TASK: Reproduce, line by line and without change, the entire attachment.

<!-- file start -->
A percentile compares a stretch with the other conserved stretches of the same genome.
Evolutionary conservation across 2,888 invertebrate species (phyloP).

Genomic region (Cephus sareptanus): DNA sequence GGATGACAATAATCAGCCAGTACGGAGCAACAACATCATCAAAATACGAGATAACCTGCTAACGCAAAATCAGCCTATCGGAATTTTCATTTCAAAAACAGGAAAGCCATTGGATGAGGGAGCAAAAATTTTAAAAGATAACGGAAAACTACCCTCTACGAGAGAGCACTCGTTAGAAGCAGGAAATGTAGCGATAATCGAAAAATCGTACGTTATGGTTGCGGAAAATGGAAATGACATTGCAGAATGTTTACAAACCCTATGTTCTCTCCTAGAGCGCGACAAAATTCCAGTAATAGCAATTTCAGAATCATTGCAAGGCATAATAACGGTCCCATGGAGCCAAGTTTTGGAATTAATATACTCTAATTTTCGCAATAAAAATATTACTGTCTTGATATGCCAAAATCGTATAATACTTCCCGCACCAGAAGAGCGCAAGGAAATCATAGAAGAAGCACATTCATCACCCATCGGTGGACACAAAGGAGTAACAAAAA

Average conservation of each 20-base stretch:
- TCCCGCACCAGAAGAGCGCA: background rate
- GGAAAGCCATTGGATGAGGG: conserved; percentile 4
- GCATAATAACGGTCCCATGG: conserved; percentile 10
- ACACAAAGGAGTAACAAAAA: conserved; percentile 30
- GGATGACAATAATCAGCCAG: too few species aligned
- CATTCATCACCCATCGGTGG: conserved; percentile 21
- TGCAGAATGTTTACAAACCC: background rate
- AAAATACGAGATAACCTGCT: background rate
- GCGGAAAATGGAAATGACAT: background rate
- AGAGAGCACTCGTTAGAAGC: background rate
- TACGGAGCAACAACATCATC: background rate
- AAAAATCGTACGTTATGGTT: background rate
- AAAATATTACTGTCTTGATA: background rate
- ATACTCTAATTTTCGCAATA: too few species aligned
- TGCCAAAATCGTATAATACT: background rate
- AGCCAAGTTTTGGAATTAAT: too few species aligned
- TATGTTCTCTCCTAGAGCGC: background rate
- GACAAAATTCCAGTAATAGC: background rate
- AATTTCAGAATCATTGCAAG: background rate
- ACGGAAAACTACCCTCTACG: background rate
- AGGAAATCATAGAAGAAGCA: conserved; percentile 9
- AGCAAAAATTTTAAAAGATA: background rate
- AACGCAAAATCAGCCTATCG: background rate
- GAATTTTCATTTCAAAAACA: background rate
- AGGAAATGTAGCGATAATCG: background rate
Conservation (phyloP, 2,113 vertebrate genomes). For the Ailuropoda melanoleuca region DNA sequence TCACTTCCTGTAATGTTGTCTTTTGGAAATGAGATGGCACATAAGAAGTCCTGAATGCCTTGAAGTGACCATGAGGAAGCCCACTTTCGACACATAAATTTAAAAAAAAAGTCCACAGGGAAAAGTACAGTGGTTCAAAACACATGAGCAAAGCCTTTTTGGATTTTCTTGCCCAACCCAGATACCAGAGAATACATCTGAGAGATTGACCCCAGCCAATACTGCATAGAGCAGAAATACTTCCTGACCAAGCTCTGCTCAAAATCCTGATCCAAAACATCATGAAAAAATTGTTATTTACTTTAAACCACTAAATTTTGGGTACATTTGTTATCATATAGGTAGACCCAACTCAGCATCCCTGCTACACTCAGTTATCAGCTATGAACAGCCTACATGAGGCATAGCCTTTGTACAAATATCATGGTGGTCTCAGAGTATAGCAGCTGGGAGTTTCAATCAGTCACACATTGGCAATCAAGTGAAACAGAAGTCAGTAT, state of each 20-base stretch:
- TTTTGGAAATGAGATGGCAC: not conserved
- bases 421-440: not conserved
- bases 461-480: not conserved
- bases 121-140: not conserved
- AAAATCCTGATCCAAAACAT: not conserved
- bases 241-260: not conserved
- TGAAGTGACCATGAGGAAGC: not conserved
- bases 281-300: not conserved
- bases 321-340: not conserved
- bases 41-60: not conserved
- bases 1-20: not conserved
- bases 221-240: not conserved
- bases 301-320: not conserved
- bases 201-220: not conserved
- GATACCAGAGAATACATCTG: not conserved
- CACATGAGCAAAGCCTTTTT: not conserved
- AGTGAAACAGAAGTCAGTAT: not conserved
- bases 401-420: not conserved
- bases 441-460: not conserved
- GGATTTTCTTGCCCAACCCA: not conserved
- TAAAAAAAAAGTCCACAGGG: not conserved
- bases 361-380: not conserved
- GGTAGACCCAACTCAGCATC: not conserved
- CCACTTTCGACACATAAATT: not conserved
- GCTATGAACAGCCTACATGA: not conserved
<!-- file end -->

A percentile compares a stretch with the other conserved stretches of the same genome.
Evolutionary conservation across 2,888 invertebrate species (phyloP).

Genomic region (Cephus sareptanus): DNA sequence GGATGACAATAATCAGCCAGTACGGAGCAACAACATCATCAAAATACGAGATAACCTGCTAACGCAAAATCAGCCTATCGGAATTTTCATTTCAAAAACAGGAAAGCCATTGGATGAGGGAGCAAAAATTTTAAAAGATAACGGAAAACTACCCTCTACGAGAGAGCACTCGTTAGAAGCAGGAAATGTAGCGATAATCGAAAAATCGTACGTTATGGTTGCGGAAAATGGAAATGACATTGCAGAATGTTTACAAACCCTATGTTCTCTCCTAGAGCGCGACAAAATTCCAGTAATAGCAATTTCAGAATCATTGCAAGGCATAATAACGGTCCCATGGAGCCAAGTTTTGGAATTAATATACTCTAATTTTCGCAATAAAAATATTACTGTCTTGATATGCCAAAATCGTATAATACTTCCCGCACCAGAAGAGCGCAAGGAAATCATAGAAGAAGCACATTCATCACCCATCGGTGGACACAAAGGAGTAACAAAAA

Average conservation of each 20-base stretch:
- TCCCGCACCAGAAGAGCGCA: background rate
- GGAAAGCCATTGGATGAGGG: conserved; percentile 4
- GCATAATAACGGTCCCATGG: conserved; percentile 10
- ACACAAAGGAGTAACAAAAA: conserved; percentile 30
- GGATGACAATAATCAGCCAG: too few species aligned
- CATTCATCACCCATCGGTGG: conserved; percentile 21
- TGCAGAATGTTTACAAACCC: background rate
- AAAATACGAGATAACCTGCT: background rate
- GCGGAAAATGGAAATGACAT: background rate
- AGAGAGCACTCGTTAGAAGC: background rate
- TACGGAGCAACAACATCATC: background rate
- AAAAATCGTACGTTATGGTT: background rate
- AAAATATTACTGTCTTGATA: background rate
- ATACTCTAATTTTCGCAATA: too few species aligned
- TGCCAAAATCGTATAATACT: background rate
- AGCCAAGTTTTGGAATTAAT: too few species aligned
- TATGTTCTCTCCTAGAGCGC: background rate
- GACAAAATTCCAGTAATAGC: background rate
- AATTTCAGAATCATTGCAAG: background rate
- ACGGAAAACTACCCTCTACG: background rate
- AGGAAATCATAGAAGAAGCA: conserved; percentile 9
- AGCAAAAATTTTAAAAGATA: background rate
- AACGCAAAATCAGCCTATCG: background rate
- GAATTTTCATTTCAAAAACA: background rate
- AGGAAATGTAGCGATAATCG: background rate
Conservation (phyloP, 2,113 vertebrate genomes). For the Ailuropoda melanoleuca region DNA sequence TCACTTCCTGTAATGTTGTCTTTTGGAAATGAGATGGCACATAAGAAGTCCTGAATGCCTTGAAGTGACCATGAGGAAGCCCACTTTCGACACATAAATTTAAAAAAAAAGTCCACAGGGAAAAGTACAGTGGTTCAAAACACATGAGCAAAGCCTTTTTGGATTTTCTTGCCCAACCCAGATACCAGAGAATACATCTGAGAGATTGACCCCAGCCAATACTGCATAGAGCAGAAATACTTCCTGACCAAGCTCTGCTCAAAATCCTGATCCAAAACATCATGAAAAAATTGTTATTTACTTTAAACCACTAAATTTTGGGTACATTTGTTATCATATAGGTAGACCCAACTCAGCATCCCTGCTACACTCAGTTATCAGCTATGAACAGCCTACATGAGGCATAGCCTTTGTACAAATATCATGGTGGTCTCAGAGTATAGCAGCTGGGAGTTTCAATCAGTCACACATTGGCAATCAAGTGAAACAGAAGTCAGTAT, state of each 20-base stretch:
- TTTTGGAAATGAGATGGCAC: not conserved
- bases 421-440: not conserved
- bases 461-480: not conserved
- bases 121-140: not conserved
- AAAATCCTGATCCAAAACAT: not conserved
- bases 241-260: not conserved
- TGAAGTGACCATGAGGAAGC: not conserved
- bases 281-300: not conserved
- bases 321-340: not conserved
- bases 41-60: not conserved
- bases 1-20: not conserved
- bases 221-240: not conserved
- bases 301-320: not conserved
- bases 201-220: not conserved
- GATACCAGAGAATACATCTG: not conserved
- CACATGAGCAAAGCCTTTTT: not conserved
- AGTGAAACAGAAGTCAGTAT: not conserved
- bases 401-420: not conserved
- bases 441-460: not conserved
- GGATTTTCTTGCCCAACCCA: not conserved
- TAAAAAAAAAGTCCACAGGG: not conserved
- bases 361-380: not conserved
- GGTAGACCCAACTCAGCATC: not conserved
- CCACTTTCGACACATAAATT: not conserved
- GCTATGAACAGCCTACATGA: not conserved